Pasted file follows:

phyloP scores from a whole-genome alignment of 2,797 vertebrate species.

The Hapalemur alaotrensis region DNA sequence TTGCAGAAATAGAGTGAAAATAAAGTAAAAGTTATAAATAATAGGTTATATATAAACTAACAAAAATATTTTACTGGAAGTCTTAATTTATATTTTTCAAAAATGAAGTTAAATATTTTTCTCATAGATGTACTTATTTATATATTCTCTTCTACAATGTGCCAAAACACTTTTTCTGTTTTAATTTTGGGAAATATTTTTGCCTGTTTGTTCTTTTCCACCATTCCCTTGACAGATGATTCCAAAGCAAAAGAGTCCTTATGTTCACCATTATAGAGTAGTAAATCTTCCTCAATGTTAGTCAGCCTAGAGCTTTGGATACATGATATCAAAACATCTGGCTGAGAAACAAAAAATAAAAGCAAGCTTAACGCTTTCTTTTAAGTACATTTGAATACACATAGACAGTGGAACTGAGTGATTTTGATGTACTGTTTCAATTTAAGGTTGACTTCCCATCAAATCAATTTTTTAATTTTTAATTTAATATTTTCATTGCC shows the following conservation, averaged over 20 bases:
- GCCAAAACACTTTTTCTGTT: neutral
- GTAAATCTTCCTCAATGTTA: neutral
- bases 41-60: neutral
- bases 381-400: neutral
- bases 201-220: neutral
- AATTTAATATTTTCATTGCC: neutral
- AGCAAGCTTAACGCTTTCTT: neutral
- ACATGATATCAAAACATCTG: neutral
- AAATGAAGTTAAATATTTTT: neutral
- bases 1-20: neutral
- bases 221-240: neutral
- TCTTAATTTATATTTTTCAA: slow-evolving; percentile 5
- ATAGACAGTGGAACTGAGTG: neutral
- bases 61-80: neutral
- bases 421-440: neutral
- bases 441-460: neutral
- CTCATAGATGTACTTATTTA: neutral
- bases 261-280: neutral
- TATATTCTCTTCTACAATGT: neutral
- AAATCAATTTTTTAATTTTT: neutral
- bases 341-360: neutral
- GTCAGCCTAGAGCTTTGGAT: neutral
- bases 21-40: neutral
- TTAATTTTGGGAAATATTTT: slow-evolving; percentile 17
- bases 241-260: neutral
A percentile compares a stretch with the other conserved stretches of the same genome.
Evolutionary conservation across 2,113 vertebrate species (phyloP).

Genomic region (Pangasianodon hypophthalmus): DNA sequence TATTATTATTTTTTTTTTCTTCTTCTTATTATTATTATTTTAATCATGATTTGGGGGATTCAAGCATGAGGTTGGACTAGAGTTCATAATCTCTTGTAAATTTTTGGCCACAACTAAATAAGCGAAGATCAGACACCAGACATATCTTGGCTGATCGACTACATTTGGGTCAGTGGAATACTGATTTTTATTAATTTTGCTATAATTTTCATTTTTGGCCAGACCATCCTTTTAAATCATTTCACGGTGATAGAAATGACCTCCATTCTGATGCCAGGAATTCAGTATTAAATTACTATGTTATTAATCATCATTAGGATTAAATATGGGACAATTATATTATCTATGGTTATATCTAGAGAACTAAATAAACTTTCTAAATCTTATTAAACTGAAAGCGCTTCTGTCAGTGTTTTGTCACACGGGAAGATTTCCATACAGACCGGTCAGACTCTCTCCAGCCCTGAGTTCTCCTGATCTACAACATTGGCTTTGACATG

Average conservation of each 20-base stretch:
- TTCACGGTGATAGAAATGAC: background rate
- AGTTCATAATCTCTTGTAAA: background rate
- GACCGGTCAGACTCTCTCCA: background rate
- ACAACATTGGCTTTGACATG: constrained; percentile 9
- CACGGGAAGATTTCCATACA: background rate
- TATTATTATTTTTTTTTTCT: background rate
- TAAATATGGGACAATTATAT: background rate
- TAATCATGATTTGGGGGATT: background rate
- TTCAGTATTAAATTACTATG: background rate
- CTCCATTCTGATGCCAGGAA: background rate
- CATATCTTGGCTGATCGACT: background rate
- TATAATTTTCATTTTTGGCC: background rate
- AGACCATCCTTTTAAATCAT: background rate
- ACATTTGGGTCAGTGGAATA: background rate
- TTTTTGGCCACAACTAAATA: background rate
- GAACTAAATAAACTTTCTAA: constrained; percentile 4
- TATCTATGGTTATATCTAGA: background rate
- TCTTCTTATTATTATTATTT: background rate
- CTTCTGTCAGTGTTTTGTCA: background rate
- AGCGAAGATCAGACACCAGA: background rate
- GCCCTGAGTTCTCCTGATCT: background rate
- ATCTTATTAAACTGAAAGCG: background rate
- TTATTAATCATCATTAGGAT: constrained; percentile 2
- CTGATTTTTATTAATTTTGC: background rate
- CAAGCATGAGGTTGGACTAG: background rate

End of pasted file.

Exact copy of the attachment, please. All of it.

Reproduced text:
phyloP scores from a whole-genome alignment of 2,797 vertebrate species.

The Hapalemur alaotrensis region DNA sequence TTGCAGAAATAGAGTGAAAATAAAGTAAAAGTTATAAATAATAGGTTATATATAAACTAACAAAAATATTTTACTGGAAGTCTTAATTTATATTTTTCAAAAATGAAGTTAAATATTTTTCTCATAGATGTACTTATTTATATATTCTCTTCTACAATGTGCCAAAACACTTTTTCTGTTTTAATTTTGGGAAATATTTTTGCCTGTTTGTTCTTTTCCACCATTCCCTTGACAGATGATTCCAAAGCAAAAGAGTCCTTATGTTCACCATTATAGAGTAGTAAATCTTCCTCAATGTTAGTCAGCCTAGAGCTTTGGATACATGATATCAAAACATCTGGCTGAGAAACAAAAAATAAAAGCAAGCTTAACGCTTTCTTTTAAGTACATTTGAATACACATAGACAGTGGAACTGAGTGATTTTGATGTACTGTTTCAATTTAAGGTTGACTTCCCATCAAATCAATTTTTTAATTTTTAATTTAATATTTTCATTGCC shows the following conservation, averaged over 20 bases:
- GCCAAAACACTTTTTCTGTT: neutral
- GTAAATCTTCCTCAATGTTA: neutral
- bases 41-60: neutral
- bases 381-400: neutral
- bases 201-220: neutral
- AATTTAATATTTTCATTGCC: neutral
- AGCAAGCTTAACGCTTTCTT: neutral
- ACATGATATCAAAACATCTG: neutral
- AAATGAAGTTAAATATTTTT: neutral
- bases 1-20: neutral
- bases 221-240: neutral
- TCTTAATTTATATTTTTCAA: slow-evolving; percentile 5
- ATAGACAGTGGAACTGAGTG: neutral
- bases 61-80: neutral
- bases 421-440: neutral
- bases 441-460: neutral
- CTCATAGATGTACTTATTTA: neutral
- bases 261-280: neutral
- TATATTCTCTTCTACAATGT: neutral
- AAATCAATTTTTTAATTTTT: neutral
- bases 341-360: neutral
- GTCAGCCTAGAGCTTTGGAT: neutral
- bases 21-40: neutral
- TTAATTTTGGGAAATATTTT: slow-evolving; percentile 17
- bases 241-260: neutral
A percentile compares a stretch with the other conserved stretches of the same genome.
Evolutionary conservation across 2,113 vertebrate species (phyloP).

Genomic region (Pangasianodon hypophthalmus): DNA sequence TATTATTATTTTTTTTTTCTTCTTCTTATTATTATTATTTTAATCATGATTTGGGGGATTCAAGCATGAGGTTGGACTAGAGTTCATAATCTCTTGTAAATTTTTGGCCACAACTAAATAAGCGAAGATCAGACACCAGACATATCTTGGCTGATCGACTACATTTGGGTCAGTGGAATACTGATTTTTATTAATTTTGCTATAATTTTCATTTTTGGCCAGACCATCCTTTTAAATCATTTCACGGTGATAGAAATGACCTCCATTCTGATGCCAGGAATTCAGTATTAAATTACTATGTTATTAATCATCATTAGGATTAAATATGGGACAATTATATTATCTATGGTTATATCTAGAGAACTAAATAAACTTTCTAAATCTTATTAAACTGAAAGCGCTTCTGTCAGTGTTTTGTCACACGGGAAGATTTCCATACAGACCGGTCAGACTCTCTCCAGCCCTGAGTTCTCCTGATCTACAACATTGGCTTTGACATG

Average conservation of each 20-base stretch:
- TTCACGGTGATAGAAATGAC: background rate
- AGTTCATAATCTCTTGTAAA: background rate
- GACCGGTCAGACTCTCTCCA: background rate
- ACAACATTGGCTTTGACATG: constrained; percentile 9
- CACGGGAAGATTTCCATACA: background rate
- TATTATTATTTTTTTTTTCT: background rate
- TAAATATGGGACAATTATAT: background rate
- TAATCATGATTTGGGGGATT: background rate
- TTCAGTATTAAATTACTATG: background rate
- CTCCATTCTGATGCCAGGAA: background rate
- CATATCTTGGCTGATCGACT: background rate
- TATAATTTTCATTTTTGGCC: background rate
- AGACCATCCTTTTAAATCAT: background rate
- ACATTTGGGTCAGTGGAATA: background rate
- TTTTTGGCCACAACTAAATA: background rate
- GAACTAAATAAACTTTCTAA: constrained; percentile 4
- TATCTATGGTTATATCTAGA: background rate
- TCTTCTTATTATTATTATTT: background rate
- CTTCTGTCAGTGTTTTGTCA: background rate
- AGCGAAGATCAGACACCAGA: background rate
- GCCCTGAGTTCTCCTGATCT: background rate
- ATCTTATTAAACTGAAAGCG: background rate
- TTATTAATCATCATTAGGAT: constrained; percentile 2
- CTGATTTTTATTAATTTTGC: background rate
- CAAGCATGAGGTTGGACTAG: background rate